HSE Spends €11.5m less on dental care for Medical Card Patients in 2011 than promised

HSE Spends €11.5m less on dental care for Medical Card Patients in 2011 than promised

(20 Jan 2012)

New figures show that the Health Service Executive spent €11.5m less on dental care for medical card patients in 2011 than it had promised.

The Irish Dental Union described the underspend as an outrage and called on the Minister for Health to launch an immediate investigation.

The figures, which were produced internally by the HSE, show the Executive spent €51.5m on the scheme last year, €11.5m less than the €63m the Government had undertaken to spend on the scheme.

The Chief Executive of the Irish Dental Union, Fintan Hourihan said the decision to cut funding from the underfunded medical card scheme was totally unacceptable.

"To withhold spending after providing a totally inadequate budget over the last two years cannot be justified. Last year the number of medical card holders increased by 63,000 but instead of increasing spending the HSE decided to underspend by €11.5m. This means that the HSE spent €28m less on the scheme in 2011 than it did in 2010. To cut a scheme which is already on its knees is a scandal and the Minister for Health has to explain how this occurred" Hourihan said.

The figures emerged on the eve of a major dental seminar which takes place at Croke Park tomorrow (Saturday 21st Jan) and which will be attended by over 200 dentists.

It also came to light that only one in four people who are entitled to a free oral exam attended their dentist last year. According to the HSE data 1,304,675 medical card holders are entitled to a free oral exam every year, but only 325,000 people availed of this benefit last year.

The Irish Dental Union says the reason for the abysmal take up of the oral exam is due almost entirely to the HSE's failure to communicate to medical card holders what their entitlements are. Patients have clearly lost confidence in the HSE's dental scheme for medical card patients.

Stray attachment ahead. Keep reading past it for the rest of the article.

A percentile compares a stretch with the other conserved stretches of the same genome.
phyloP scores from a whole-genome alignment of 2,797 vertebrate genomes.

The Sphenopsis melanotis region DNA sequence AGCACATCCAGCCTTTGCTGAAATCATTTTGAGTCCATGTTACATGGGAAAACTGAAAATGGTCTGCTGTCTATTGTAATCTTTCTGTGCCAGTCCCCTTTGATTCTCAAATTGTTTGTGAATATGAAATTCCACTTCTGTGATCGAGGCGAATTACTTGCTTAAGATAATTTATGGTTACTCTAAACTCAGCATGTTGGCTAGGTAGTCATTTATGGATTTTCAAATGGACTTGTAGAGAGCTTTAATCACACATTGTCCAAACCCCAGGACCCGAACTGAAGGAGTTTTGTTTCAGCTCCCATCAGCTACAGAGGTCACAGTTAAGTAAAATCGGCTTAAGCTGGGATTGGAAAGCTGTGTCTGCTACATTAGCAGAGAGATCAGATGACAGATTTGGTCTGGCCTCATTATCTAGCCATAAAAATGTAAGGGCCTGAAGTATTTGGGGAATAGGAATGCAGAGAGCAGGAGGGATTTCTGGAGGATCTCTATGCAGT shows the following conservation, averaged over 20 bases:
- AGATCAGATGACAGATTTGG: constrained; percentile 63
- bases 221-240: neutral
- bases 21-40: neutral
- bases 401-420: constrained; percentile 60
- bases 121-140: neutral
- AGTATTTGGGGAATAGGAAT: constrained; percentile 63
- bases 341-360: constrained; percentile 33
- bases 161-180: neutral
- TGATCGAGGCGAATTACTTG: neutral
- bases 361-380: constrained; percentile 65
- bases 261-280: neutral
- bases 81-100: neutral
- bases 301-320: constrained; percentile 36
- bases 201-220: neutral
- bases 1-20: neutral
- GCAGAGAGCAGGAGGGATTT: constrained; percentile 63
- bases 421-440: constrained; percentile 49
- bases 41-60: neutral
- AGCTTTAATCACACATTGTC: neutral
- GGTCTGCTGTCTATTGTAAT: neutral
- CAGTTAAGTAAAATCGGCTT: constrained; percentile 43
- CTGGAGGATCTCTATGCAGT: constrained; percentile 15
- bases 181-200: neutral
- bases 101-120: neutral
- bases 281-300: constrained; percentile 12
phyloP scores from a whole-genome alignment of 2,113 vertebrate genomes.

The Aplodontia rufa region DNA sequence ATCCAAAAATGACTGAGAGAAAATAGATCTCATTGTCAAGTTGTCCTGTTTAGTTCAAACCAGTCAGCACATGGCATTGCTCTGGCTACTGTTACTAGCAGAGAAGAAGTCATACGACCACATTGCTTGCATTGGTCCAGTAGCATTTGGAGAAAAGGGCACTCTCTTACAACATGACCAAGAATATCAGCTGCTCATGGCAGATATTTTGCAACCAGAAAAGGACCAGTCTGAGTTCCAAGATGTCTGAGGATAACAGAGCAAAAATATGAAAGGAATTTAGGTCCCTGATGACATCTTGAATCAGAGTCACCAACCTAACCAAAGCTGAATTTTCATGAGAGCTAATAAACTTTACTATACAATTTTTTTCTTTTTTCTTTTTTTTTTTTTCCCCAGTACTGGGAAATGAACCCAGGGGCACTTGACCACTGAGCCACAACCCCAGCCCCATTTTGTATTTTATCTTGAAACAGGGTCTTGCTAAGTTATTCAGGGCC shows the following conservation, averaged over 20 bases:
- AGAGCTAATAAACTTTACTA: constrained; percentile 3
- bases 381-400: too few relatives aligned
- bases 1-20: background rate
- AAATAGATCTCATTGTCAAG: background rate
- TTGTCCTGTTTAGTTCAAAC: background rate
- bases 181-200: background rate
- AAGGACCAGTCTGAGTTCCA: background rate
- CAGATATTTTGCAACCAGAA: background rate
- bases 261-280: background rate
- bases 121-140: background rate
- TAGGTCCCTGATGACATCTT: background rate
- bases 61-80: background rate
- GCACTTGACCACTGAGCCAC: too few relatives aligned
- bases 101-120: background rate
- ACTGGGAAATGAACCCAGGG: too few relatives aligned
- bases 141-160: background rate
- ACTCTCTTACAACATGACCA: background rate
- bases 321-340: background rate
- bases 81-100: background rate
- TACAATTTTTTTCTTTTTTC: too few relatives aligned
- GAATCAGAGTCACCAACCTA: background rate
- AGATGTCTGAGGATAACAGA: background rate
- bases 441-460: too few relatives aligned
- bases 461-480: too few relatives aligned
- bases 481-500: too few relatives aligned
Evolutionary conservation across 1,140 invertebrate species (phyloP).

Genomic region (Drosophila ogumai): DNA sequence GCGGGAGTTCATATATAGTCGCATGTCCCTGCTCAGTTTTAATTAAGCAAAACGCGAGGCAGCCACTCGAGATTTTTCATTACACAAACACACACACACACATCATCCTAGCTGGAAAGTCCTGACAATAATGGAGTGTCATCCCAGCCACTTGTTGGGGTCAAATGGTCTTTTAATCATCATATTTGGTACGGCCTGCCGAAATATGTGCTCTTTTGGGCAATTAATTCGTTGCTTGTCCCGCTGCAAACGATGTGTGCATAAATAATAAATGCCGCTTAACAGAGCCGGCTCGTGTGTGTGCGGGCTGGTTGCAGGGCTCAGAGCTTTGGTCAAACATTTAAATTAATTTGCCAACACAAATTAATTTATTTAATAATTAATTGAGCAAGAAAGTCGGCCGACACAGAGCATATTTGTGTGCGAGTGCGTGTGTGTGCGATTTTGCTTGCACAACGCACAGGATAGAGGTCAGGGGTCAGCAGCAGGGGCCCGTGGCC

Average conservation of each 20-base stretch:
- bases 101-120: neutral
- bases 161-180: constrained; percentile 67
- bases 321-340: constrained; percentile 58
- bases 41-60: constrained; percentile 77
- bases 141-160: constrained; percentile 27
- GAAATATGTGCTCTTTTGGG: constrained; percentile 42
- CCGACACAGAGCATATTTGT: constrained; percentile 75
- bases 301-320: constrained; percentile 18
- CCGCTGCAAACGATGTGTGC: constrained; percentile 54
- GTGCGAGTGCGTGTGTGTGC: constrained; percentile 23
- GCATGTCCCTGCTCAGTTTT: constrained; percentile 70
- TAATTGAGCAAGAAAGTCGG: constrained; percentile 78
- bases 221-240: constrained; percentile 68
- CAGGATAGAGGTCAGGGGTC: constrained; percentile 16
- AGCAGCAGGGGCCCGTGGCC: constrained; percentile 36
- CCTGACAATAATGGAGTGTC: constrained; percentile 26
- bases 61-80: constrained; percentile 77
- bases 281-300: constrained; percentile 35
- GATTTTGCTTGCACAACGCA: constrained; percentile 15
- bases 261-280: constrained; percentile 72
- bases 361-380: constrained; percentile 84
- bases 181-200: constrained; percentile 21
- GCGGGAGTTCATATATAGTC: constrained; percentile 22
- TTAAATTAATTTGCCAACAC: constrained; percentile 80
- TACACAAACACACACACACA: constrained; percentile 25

The HSE figures show that overall 450,000 less dental treatments were performed under the medical card scheme during 2011. These included:

  • 10,000 less oral exams
  • 161,000 less scale and polish ie cleaning
  • 233,000 less fillings
  • 22,000 less x rays
  • 37,000 less gum treatments

The IDU believes the figures reflect what is happening on the ground and that the HSE's strategy amounts to nothing less than ignoring the dental healthcare time bomb which they have created.

"The HSE has consistently ignored our warnings about the effects of turning the medical card scheme into one which only provides emergency care. As a result the ongoing dental care of up to one million people is being ignored in a sea of confusion" Hourihan said.

But he warned that the dental issues of hundreds of thousands of people are not going to magically disappear. "Irish dentists know that these issues will return to haunt us in the next couple of years at a much higher cost in both human and financial terms. Because of this our members have no confidence or faith in the HSE to deal with this crisis. The Minister's investigation should only be a starting point. He needs to take control and take decisive action before it's too late" Hourihan concluded.